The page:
Category Archives: nature
Here we go. The Night Blooming Cereus night blooms once again! It reminds me of women giving birth in the back of a taxicab.
Ah, the guts are becoming visible.
It’s like the undersea world of Jacques Cousteau in there. Or another planet. Or a concert with the diva star out front.
Can’t photograph the smell.
(Photo courtesy of Chris.)
Thanks for the show, NBC, after your harrowing 80-mile ride.
You’re a tuffie. We LERV you.
The NBC did NOT bloom last night as I badly needed it to before I skipped town. Unable to leave her to bloom unobserved, I enlisted a kindly neighbor to get her in the car, knowing full well how unlikely the bud would hang onto the plant during my drive east. What with my crap suspension system and Vermont roads and all. She is buoyed by an old printer, a pillow, a beater bathing suit, and a back rest.
We stopped at my favorite gas station in the world, Irving (Hello!). I added an ugly brown fleece to the support system.
There is no way I am the only nutter in the history of the world to take a blooming cereus on the road rather than let it bloom alone. Hopefully another nutter will report in.
Praying this one makes it to New Hampshire, but if it doesn’t, hell, we tried.
I have never named the plant. On the drive it came to me: Luna.
We made it to New Hampshire. Thank you, Forces!
My hosts and I took a celebratory pond dip. Heavenly.
See the fraying tip?
It’s uncertain, though, because the stem is too bent where it comes out of the leaf, due to sag during the drive. I’m afraid to adjust it. We’ll report in as able, Luna and I.
There has been a series of hatchling batches over the last few weeks, so they’re different ages. I missed my shot with this big fatty elder-pillar who was perfect to bring indoors in a container to do its chrysalis thing.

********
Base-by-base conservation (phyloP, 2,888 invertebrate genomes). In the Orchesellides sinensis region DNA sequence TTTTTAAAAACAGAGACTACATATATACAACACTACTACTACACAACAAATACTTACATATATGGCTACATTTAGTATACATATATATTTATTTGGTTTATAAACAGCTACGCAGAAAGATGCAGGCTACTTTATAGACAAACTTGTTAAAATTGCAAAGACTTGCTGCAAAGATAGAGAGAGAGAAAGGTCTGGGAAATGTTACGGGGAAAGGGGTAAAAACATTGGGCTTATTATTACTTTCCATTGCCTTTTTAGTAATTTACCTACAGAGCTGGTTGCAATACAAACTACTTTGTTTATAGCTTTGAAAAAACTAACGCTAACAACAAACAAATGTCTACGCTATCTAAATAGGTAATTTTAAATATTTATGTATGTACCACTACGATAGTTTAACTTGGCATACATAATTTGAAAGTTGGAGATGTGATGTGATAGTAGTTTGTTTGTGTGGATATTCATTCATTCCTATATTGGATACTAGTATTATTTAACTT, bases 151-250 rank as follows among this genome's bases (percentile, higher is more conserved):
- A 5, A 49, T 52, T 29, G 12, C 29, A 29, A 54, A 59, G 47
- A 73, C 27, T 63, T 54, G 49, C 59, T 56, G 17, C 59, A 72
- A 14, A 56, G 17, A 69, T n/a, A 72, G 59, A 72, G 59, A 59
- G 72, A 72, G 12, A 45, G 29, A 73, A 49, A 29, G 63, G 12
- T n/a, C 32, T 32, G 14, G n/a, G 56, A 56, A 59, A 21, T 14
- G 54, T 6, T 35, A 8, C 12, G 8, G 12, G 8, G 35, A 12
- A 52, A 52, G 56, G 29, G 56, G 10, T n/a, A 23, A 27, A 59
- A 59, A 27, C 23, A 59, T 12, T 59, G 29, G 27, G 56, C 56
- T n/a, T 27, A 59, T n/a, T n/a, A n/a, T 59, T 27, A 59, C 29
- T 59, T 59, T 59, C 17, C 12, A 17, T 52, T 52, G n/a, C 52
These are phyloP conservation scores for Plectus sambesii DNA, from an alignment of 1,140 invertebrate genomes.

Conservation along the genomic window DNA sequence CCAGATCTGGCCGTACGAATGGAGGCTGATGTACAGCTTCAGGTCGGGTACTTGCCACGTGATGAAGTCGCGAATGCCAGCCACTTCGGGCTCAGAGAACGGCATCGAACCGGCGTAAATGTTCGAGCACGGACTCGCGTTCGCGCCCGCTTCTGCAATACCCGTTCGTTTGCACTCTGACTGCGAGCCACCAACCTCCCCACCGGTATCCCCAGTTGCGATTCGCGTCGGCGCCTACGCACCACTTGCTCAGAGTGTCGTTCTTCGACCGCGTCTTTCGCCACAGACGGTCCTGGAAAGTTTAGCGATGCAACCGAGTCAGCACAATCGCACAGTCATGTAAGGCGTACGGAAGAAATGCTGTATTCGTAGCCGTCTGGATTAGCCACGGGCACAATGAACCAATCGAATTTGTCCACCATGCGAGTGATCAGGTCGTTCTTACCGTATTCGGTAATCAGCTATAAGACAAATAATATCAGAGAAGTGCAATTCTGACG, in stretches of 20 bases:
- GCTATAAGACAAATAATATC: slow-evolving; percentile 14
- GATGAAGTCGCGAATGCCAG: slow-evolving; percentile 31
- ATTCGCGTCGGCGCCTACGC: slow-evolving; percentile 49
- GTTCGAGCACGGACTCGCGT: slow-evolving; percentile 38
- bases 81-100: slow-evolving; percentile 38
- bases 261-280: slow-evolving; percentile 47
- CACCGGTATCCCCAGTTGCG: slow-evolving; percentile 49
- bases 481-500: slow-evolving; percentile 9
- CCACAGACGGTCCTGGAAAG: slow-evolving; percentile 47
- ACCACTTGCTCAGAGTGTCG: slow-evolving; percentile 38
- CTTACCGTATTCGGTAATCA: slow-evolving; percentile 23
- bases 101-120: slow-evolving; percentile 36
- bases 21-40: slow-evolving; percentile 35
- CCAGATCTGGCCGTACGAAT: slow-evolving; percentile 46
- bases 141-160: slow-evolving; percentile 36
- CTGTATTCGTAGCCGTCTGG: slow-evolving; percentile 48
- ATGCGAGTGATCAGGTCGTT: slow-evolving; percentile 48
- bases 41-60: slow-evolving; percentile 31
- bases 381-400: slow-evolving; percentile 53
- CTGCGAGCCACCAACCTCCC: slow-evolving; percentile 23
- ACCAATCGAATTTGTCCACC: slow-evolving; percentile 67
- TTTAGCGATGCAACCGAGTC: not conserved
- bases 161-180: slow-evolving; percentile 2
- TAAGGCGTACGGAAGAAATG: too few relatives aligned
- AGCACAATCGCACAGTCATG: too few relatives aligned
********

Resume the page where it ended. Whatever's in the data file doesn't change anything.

But I was going out of town and didn’t want to drag the poor thing along. I only hope it wasn’t eaten by a bird.
The milkweed plant serves several purposes. A place to hang your hat, a buffet to be ravaged, and…
And a latrine.
I’m not sure where they sleep, but they climb down the milkweed well before dusk. Surely napping not far from their beloved milkweed plant that provides All. A home you can eat!
Hoping to show you a chrysalis from one of the now-toddlers one day soon.
Night Blooming Cereus: ugly duckling, protector…then entertainer for one night a year.
Protector? There were some sketchy things going on in my neighborhood. My NBC shot up a new leaf, the tallest it ever has, which bent towards the window.
She looked like a cobra (see shadow). I snickered and thanked her every time I saw her ~ for menacing evildoers out in the ‘hood.
Yesterday, her first bud appeared. August is her month, normally, so I’ve been looking.
It never gets old!
Looks like the bud is giving us the thumbs up, no?
The bud grows hourly. Stay tuned!
This summer we were overjoyed to revisit our most beloved spots, events, and people – before the snow flies and COVID handcuffs us anew. Yet another winter where we don’t get to hang out with people indoors? Oof. We’ve gotten clever, though. We’ll find new ways not to lose our minds.
Temporarily freed this summer, we jetted around like dragonflies suddenly winged. We went to Chandler, the Bethel Drive-In, Montague golf course, Vermont’s rivers, ponds, and lakes (nice and full due to RAINS), White Cottage, Blue Moon, and Red Door (free jewelry cleaning and inspection! Watch batteries!), hardware stores, and pizza joints, to name a few. Now we’re scrambling to do things outside even when unmotivated because, suddenly, the sun is low in the sky. Winter is coming.
Which is good news because sometimes summer goes on a little too long, no? Maybe not for college kids, whose schools summon them earlier and earlier, but, growing up, the last two weeks of summer were just painful. That lingers today for me, though I still manage to be saddened by the closing of each pool, park, festival, and outdoor eatery at end of season.